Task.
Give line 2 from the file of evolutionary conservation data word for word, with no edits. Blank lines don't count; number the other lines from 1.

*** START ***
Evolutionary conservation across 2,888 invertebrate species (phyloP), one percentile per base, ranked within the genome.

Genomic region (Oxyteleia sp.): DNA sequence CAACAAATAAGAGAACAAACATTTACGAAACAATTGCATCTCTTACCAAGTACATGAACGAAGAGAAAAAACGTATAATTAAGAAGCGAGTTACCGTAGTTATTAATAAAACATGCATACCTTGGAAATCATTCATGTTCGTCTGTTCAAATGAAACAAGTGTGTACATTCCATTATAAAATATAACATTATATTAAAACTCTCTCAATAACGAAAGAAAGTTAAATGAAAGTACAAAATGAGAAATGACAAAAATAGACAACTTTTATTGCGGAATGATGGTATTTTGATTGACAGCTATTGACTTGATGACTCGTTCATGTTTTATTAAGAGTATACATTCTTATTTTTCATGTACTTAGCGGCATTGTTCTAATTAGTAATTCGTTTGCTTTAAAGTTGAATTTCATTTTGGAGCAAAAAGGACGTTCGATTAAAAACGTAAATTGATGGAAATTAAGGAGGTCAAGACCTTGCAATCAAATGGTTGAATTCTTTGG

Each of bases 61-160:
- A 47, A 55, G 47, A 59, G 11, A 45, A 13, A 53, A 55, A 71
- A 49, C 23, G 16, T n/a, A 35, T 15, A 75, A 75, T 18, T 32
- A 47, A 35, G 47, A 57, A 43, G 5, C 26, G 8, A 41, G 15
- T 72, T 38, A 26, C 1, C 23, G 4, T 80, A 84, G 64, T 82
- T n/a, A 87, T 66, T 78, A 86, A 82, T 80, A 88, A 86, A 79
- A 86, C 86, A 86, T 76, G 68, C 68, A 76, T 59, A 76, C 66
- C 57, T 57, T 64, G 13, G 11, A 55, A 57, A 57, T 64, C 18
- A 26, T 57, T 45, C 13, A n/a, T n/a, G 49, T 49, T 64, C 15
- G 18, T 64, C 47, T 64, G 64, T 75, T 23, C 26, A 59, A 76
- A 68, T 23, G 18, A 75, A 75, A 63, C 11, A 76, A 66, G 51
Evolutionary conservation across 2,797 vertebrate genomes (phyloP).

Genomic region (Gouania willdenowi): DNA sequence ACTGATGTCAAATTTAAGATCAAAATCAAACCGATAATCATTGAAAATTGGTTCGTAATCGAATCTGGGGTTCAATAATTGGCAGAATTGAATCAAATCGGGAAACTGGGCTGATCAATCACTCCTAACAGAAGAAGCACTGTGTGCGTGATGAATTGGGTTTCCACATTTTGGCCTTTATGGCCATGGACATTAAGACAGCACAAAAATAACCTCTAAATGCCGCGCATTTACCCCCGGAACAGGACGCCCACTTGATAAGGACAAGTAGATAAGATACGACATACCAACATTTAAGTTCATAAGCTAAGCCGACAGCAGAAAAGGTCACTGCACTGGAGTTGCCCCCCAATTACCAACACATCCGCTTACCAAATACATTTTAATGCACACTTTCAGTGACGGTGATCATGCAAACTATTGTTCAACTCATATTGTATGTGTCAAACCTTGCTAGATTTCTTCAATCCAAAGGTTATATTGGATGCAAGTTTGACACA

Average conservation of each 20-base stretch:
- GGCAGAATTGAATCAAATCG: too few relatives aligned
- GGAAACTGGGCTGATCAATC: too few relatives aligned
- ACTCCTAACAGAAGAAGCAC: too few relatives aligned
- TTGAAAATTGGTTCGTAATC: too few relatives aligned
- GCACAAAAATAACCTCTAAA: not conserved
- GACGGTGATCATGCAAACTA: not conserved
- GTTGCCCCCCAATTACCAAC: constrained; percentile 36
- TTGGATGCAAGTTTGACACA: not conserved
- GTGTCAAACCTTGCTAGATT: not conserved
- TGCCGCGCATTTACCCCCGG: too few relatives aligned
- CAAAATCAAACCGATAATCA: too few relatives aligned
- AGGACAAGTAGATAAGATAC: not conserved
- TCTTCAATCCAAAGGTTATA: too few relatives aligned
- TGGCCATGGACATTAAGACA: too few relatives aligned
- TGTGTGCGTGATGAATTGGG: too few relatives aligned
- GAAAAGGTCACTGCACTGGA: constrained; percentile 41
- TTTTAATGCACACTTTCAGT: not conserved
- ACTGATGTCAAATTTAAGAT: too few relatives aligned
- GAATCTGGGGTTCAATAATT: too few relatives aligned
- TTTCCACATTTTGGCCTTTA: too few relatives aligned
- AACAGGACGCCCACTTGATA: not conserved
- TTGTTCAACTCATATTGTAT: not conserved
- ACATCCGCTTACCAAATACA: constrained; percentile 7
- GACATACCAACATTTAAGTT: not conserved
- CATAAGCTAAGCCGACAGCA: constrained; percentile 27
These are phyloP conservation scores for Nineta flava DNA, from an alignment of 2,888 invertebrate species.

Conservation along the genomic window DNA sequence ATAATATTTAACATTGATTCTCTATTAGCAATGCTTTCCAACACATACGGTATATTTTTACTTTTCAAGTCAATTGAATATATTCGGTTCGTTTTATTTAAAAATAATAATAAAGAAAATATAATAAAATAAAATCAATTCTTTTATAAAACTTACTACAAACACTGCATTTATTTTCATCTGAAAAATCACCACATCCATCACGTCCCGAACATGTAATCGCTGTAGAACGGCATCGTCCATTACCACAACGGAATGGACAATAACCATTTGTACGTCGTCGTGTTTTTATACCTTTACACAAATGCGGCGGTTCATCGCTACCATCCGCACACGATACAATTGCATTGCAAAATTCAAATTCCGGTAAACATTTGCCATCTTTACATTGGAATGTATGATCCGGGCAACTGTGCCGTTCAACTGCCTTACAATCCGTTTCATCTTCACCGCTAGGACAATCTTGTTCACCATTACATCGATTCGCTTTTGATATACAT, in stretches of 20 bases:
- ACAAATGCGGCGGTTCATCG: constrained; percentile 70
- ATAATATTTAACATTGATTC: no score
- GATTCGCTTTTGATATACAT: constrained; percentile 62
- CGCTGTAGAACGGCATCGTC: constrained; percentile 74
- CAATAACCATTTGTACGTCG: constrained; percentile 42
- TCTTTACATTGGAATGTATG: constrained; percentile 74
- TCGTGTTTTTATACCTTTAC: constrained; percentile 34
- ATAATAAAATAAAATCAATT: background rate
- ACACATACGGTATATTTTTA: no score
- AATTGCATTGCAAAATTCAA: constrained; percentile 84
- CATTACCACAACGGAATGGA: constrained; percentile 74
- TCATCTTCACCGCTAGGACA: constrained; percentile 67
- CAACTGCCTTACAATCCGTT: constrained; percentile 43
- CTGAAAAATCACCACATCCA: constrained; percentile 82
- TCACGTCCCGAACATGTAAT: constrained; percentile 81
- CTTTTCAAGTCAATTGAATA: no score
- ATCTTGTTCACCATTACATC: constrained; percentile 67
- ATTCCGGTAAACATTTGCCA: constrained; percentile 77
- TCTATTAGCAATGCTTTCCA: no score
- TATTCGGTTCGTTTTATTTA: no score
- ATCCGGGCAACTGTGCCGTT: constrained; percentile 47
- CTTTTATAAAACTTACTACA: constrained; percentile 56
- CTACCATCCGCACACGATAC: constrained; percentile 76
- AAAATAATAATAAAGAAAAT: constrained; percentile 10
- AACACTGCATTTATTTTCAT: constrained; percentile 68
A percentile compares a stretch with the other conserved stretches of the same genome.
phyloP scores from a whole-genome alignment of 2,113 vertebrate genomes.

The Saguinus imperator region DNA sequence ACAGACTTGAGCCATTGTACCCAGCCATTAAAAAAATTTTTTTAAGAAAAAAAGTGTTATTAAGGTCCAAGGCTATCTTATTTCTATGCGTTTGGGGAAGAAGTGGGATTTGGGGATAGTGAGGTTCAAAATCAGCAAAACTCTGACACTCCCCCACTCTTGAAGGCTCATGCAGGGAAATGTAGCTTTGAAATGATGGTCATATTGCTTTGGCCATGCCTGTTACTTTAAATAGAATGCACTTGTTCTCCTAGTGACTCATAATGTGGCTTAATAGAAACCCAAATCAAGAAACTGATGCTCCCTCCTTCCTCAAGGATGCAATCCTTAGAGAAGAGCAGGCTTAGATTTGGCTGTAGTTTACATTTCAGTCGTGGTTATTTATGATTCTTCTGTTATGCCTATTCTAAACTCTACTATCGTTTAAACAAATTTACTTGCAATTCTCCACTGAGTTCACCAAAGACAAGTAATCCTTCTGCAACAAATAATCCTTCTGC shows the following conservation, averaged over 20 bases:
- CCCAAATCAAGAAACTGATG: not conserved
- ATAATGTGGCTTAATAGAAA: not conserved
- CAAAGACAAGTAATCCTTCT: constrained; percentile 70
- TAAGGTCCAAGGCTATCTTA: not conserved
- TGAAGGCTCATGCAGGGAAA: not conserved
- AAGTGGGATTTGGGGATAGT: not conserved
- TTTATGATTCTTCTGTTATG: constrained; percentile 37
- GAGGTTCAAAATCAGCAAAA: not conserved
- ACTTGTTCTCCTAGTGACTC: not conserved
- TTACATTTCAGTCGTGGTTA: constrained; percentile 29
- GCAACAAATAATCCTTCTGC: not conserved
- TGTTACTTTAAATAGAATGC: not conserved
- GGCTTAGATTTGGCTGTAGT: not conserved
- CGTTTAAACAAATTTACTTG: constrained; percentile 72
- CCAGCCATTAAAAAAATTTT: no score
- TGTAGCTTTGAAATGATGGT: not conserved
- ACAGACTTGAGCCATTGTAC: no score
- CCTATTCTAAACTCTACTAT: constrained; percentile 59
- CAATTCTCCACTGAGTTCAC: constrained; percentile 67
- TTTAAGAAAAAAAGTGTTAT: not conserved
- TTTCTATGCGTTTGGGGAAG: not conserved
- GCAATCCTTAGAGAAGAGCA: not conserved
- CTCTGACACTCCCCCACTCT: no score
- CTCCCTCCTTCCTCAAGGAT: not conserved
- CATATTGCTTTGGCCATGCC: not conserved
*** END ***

Genomic region (Oxyteleia sp.): DNA sequence CAACAAATAAGAGAACAAACATTTACGAAACAATTGCATCTCTTACCAAGTACATGAACGAAGAGAAAAAACGTATAATTAAGAAGCGAGTTACCGTAGTTATTAATAAAACATGCATACCTTGGAAATCATTCATGTTCGTCTGTTCAAATGAAACAAGTGTGTACATTCCATTATAAAATATAACATTATATTAAAACTCTCTCAATAACGAAAGAAAGTTAAATGAAAGTACAAAATGAGAAATGACAAAAATAGACAACTTTTATTGCGGAATGATGGTATTTTGATTGACAGCTATTGACTTGATGACTCGTTCATGTTTTATTAAGAGTATACATTCTTATTTTTCATGTACTTAGCGGCATTGTTCTAATTAGTAATTCGTTTGCTTTAAAGTTGAATTTCATTTTGGAGCAAAAAGGACGTTCGATTAAAAACGTAAATTGATGGAAATTAAGGAGGTCAAGACCTTGCAATCAAATGGTTGAATTCTTTGG